Dry timber under that rich foliage, At wine-dark midnight in the sacred wood, Too old for a man's love I stood in rage Imagining men. Imagining that I could A greater with a lesser pang assuage Or but to find if withered vein ran blood, I tore my body that its wine might cover Whatever could rccall the lip of lover.
And after that I held my fingers up, Stared at the wine-dark nail, or dark that ran Down every withered finger from the top; But the dark changed to red, and torches shone, And deafening music shook the leaves; a troop Shouldered a litter with a wounded man, Or smote upon the string and to the sound Sang of the beast that gave the fatal wound.
All stately women moving to a song With loosened hair or foreheads grief-distraught, It seemed a Quattrocento painter's throng, A thoughtless image of Mantegna's thought -- Why should they think that are for ever young? Till suddenly in grief's contagion caught, I stared upon his blood-bedabbled breast And sang my malediction with the rest.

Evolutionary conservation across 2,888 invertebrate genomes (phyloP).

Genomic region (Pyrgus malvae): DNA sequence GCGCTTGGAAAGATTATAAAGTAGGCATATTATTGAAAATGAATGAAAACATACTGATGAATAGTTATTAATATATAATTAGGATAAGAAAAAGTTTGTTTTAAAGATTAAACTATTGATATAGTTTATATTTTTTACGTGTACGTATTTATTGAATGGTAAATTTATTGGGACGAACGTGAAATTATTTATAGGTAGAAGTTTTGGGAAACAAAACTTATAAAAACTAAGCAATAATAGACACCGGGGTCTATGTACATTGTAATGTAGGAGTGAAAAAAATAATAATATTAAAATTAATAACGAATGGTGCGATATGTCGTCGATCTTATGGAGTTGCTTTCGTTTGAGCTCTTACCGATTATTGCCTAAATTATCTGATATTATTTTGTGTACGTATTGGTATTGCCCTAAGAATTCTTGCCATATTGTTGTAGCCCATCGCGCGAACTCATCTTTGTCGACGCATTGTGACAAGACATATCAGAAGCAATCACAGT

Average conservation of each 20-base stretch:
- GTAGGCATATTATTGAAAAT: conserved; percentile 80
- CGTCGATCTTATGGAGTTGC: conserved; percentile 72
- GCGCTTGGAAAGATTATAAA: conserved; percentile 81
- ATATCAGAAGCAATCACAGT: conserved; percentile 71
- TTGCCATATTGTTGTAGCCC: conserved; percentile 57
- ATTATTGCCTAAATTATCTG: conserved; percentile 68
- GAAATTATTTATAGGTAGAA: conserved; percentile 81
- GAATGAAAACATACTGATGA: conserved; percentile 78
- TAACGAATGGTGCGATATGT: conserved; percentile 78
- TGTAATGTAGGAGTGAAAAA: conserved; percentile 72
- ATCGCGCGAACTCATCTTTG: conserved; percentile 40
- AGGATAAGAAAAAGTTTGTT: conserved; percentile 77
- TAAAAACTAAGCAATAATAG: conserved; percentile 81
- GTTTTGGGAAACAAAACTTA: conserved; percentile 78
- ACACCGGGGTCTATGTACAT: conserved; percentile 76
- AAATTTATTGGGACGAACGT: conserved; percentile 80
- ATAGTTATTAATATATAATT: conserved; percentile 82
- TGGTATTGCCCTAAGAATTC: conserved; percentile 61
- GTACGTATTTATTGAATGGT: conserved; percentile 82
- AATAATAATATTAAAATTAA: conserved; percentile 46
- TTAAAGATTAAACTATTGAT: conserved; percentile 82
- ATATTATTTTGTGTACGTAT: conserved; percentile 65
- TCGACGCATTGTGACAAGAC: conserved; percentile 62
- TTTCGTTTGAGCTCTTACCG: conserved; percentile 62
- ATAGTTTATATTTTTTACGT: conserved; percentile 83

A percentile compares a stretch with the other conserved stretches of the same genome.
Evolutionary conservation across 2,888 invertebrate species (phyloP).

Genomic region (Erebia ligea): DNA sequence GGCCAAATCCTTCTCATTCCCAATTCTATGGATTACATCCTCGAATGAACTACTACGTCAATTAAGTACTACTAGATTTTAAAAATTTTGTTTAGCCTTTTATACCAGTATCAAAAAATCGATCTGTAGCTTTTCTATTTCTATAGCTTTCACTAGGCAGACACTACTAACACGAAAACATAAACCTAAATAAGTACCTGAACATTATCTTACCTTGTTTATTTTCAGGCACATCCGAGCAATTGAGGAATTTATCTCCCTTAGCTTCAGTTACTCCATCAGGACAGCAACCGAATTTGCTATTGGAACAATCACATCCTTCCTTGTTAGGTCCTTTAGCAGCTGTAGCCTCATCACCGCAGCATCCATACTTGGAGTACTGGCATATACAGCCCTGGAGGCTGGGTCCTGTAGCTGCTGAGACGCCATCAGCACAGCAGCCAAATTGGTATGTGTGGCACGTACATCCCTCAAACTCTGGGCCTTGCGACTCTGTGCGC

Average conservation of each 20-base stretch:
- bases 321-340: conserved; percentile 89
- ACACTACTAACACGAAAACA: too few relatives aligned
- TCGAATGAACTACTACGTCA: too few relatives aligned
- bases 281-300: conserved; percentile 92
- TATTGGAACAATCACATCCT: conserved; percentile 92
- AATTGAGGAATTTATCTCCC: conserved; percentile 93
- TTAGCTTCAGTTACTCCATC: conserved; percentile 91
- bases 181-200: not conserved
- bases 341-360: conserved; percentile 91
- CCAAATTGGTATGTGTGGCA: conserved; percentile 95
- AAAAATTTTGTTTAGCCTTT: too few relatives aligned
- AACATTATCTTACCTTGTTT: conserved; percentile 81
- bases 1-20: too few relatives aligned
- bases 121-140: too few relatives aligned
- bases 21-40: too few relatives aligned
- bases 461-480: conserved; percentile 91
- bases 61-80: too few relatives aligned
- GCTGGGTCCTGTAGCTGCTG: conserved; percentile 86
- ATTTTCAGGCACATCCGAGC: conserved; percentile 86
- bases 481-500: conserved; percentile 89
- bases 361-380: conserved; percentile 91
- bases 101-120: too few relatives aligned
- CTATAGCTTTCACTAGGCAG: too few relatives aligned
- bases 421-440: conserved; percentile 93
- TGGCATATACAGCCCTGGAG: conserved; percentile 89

That thing all blood and mire, that beast-torn wreck, Half turned and fixed a glazing eye on mine, And, though love's bitter-sweet had all come back, Those bodies from a picture or a coin Nor saw my body fall nor heard it shriek, Nor knew, drunken with singing as with wine, That they had brought no fabulous symbol there But my heart's victim and its torturer.